The two best early sources of information on Penda of Mercia are The Ecclesiastical History of the English People by Bede and the History of the Britons, written by Nennius. The latter author wrote in more detail about Penda, yet, in his own way, Bede clearly characterized the man’s bloody reign.
Even though King Penda was never a major focal point of any of Bede’s chapters, readers cannot help but notice that the man’s name had a habit of appearing whenever Bede described the death of other 7th-century kings. To set the scene, imagine Bede writing about a saintly Christian king of Northumbria—then, seemingly out of nowhere, Penda arrives with an army and slaughters the opposing king in a bloody battle. That is the general way King Penda’s name appears in Bede’s History. Even so, Bede had to write down Penda’s name quite often. After all, Penda’s military campaigns led to the deaths of at least five separate kings.
Penda became the ruler of Mercia (English midlands) in the 620s or early 630s, after the death of King Ceorl (or Cearl) of Mercia. When he ascended to the Mercian throne, not all was to his liking. Although Penda was the ruler of Mercia, Northumbria was technically in control of the region. Despite being subservient to the Kingdom of Northumbria and not yet officially holding the title “king,” Penda did not give up on his own ambitions.
Upon becoming ruler of Mercia, Penda immediately moved for independence. He began by making strong alliances while also attacking weak targets. In this way, Penda seized Hwicce (approximately Gloucestershire) from the Kingdom of Wessex and formulated a powerful alliance with Cadwallon, the king of Gwynedd. In 633 CE, the combined forces of Cadwallon and Penda faced King Edwin of Northumbria in the Battle of Hatfield Chase. During the battle, King Edwin was killed, throwing Northumbria into instability. With the Northumbrians in chaos, Cadwallon proceeded to ravage the Northumbrian countryside, and Penda succeeded in asserting himself as the independent king of Mercia.
Next, in the 630s or possibly the 640s, King Penda set his sights on East Anglia. There, King Ecgric and the retired (but respected) King Sigebert of East Anglia defended against the Mercian advance. Nevertheless, Penda’s campaign was a great success, and both Ecgric and Sigebert were slain, bringing Penda’s monarch kill-count to at least three.
Around this time, a new ruler in Northumbria was quickly bringing his kingdom back to order. Oswald, a nephew of the slain King Edwin, had returned from exile and claimed the throne of Northumbria. In 634, he killed Penda’s ally, Cadwallon of Gwynedd, and brought the Kingdom of Northumbria back to normalcy. After the initial threats to his kingdom were defeated, King Oswald eventually set out for revenge against Mercia. In 642, King Oswald and the Northumbrians met Penda and his allies in a battle near Owestry, in Shropshire. King Oswald died in the battle, with Penda killing his fourth known king. Following the battle, Penda seized even more Northumbrian land, including the regions of modern Elmet and Lindsey.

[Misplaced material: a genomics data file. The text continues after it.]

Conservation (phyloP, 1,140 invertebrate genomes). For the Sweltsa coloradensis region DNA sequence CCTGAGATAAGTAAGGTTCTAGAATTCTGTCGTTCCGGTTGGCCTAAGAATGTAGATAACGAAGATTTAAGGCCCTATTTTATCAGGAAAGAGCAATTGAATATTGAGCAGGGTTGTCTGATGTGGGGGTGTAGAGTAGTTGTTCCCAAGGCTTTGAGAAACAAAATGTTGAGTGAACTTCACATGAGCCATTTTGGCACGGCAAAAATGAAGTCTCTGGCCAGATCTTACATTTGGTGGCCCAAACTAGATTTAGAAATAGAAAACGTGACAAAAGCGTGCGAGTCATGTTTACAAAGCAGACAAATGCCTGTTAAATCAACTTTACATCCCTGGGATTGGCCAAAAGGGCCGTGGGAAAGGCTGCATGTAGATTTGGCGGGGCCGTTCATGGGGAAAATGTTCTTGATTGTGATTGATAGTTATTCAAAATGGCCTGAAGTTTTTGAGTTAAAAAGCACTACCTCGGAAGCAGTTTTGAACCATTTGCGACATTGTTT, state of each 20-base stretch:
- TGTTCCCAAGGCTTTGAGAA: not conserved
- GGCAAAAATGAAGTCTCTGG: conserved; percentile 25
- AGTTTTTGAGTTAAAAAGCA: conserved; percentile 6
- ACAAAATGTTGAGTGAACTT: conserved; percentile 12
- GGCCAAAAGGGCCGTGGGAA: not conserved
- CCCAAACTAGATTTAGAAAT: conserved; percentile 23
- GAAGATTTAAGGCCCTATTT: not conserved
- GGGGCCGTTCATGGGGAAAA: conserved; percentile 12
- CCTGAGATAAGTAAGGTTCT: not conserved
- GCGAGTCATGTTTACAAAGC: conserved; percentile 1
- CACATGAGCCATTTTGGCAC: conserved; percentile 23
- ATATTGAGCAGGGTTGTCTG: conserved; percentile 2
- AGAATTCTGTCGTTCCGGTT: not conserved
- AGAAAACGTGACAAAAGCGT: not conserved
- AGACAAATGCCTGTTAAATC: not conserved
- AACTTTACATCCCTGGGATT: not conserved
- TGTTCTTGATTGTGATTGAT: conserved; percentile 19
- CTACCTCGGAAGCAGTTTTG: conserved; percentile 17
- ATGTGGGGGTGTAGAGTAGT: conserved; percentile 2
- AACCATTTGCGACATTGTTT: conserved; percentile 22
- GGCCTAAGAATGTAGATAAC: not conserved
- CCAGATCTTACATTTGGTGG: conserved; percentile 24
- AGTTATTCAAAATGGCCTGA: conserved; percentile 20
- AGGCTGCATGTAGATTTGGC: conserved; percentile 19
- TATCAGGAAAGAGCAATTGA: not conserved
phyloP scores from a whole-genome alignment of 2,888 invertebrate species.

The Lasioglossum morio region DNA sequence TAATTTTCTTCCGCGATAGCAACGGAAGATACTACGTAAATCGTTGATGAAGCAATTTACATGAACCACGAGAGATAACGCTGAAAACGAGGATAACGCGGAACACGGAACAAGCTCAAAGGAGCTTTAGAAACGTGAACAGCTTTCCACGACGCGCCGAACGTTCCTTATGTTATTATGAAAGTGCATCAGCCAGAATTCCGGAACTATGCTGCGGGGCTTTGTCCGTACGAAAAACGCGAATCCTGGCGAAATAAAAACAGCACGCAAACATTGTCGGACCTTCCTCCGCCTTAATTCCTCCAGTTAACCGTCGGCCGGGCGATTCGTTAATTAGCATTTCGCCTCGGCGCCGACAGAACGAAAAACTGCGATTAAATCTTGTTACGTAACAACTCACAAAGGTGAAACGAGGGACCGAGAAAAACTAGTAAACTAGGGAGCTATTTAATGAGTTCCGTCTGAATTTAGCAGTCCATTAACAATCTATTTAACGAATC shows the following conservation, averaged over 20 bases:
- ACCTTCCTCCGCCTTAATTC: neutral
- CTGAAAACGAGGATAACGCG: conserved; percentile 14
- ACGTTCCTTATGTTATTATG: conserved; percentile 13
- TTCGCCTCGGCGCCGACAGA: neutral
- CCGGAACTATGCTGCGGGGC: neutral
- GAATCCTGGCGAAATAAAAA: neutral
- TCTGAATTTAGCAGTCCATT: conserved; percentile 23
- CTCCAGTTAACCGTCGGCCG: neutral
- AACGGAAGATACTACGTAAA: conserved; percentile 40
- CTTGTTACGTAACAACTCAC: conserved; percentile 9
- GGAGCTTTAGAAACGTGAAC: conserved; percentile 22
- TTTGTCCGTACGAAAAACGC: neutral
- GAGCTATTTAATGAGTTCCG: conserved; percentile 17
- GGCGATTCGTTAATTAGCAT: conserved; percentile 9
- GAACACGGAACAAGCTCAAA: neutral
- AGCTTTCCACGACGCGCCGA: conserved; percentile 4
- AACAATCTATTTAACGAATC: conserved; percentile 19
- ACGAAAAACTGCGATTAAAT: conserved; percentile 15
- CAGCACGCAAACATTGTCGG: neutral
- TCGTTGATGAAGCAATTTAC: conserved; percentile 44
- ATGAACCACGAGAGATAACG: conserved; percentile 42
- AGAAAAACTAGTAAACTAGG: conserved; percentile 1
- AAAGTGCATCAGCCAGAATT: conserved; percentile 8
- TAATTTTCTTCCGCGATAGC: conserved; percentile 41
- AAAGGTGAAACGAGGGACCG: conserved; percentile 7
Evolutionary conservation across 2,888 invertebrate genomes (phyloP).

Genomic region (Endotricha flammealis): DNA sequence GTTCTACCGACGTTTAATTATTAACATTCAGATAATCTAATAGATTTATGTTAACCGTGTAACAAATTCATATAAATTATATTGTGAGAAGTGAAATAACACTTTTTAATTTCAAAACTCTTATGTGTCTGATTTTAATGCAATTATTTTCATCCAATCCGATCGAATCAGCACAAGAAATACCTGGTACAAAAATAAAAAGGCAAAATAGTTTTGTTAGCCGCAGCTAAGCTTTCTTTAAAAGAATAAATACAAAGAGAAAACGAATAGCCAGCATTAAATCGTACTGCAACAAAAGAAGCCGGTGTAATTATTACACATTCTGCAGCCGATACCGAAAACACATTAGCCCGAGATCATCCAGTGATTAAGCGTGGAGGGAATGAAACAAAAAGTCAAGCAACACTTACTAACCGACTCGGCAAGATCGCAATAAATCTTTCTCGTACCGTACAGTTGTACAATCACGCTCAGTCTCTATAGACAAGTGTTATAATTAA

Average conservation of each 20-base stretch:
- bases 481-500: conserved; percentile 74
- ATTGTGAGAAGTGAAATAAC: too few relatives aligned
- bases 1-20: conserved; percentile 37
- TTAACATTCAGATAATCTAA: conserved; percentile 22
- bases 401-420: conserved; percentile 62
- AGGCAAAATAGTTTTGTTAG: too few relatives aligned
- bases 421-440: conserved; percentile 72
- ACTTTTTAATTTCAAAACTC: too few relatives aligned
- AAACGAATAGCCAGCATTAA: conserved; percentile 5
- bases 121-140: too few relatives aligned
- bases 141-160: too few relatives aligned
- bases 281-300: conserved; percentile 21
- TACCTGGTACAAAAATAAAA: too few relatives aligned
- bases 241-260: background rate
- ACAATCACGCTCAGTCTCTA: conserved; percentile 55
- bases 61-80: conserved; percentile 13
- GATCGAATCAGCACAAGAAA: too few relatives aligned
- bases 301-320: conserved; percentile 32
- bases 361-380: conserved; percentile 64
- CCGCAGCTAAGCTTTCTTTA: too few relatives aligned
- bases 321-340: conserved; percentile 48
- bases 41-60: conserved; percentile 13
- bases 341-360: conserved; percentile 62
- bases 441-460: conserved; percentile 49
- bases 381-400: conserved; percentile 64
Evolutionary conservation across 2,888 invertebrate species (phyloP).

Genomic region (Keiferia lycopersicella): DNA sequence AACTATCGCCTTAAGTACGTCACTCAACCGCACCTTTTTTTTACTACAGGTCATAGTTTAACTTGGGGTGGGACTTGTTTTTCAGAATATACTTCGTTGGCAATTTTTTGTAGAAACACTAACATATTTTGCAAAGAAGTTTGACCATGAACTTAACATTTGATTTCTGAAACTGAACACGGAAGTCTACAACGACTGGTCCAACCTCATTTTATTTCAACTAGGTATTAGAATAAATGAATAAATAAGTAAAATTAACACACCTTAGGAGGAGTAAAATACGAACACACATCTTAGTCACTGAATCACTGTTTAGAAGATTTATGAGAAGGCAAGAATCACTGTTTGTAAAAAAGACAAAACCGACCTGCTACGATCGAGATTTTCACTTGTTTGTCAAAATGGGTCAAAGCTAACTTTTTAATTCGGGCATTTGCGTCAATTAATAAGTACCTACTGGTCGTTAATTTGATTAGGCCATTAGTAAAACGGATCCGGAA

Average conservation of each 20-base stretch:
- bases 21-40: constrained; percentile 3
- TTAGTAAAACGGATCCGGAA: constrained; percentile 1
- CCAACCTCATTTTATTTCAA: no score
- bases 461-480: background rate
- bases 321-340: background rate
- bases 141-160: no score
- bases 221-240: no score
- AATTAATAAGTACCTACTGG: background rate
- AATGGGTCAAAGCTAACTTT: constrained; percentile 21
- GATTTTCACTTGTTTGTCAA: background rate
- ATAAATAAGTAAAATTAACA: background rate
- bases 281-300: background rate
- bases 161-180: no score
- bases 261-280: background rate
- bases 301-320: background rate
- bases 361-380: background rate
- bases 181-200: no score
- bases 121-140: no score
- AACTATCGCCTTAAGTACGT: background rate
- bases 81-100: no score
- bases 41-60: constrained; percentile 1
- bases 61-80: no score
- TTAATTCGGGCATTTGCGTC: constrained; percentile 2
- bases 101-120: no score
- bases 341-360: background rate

With Northumbria momentarily put back in its place, King Penda sought out opportunities in the various kingdoms that bordered his realm. He attacked Wessex and East Anglia, again, and in his campaign against the latter kingdom, he killed his fifth king, this time it was the East Anglian King Anna, who met his end around 654.
Riding upon this wave of successive victories, King Penda likely was feeling invincible. After all, in his military campaigns Penda had killed a minimum of five kings, with two from Northumbria and three from East Anglia. Nevertheless, King Penda wanted even more and decided to launch another military campaign against his greatest rival, the Kingdom of Northumbria. As the proverb goes, those who live by the sword, die by the sword. This saying applied perfectly to King Penda. Spending almost his entire reign in perpetual war, King Penda ultimately died on the battlefield. In 655, King Penda led his army against King Oswiu of Northumbria, brother of the slain King Oswald. The two forces finally clashed at the Battle of the Winwaed River. After asserting Mercia’s independence and making his kingdom a major power in Britain, King Penda died in battle somewhere near Leeds.
Written by C. Keith Hansley.
Top picture attribution: (Anglo-Saxon helmet from the Sutton Hoo ship burial, c. 7th century, [Public Domain] via Creative Commons).
- Bede’s Ecclesiastical History of the English People (and relevant letters), translated by Leo Sherley-Pride, R. E. Latham and D. H. Farmer (Penguin Classics, 2003).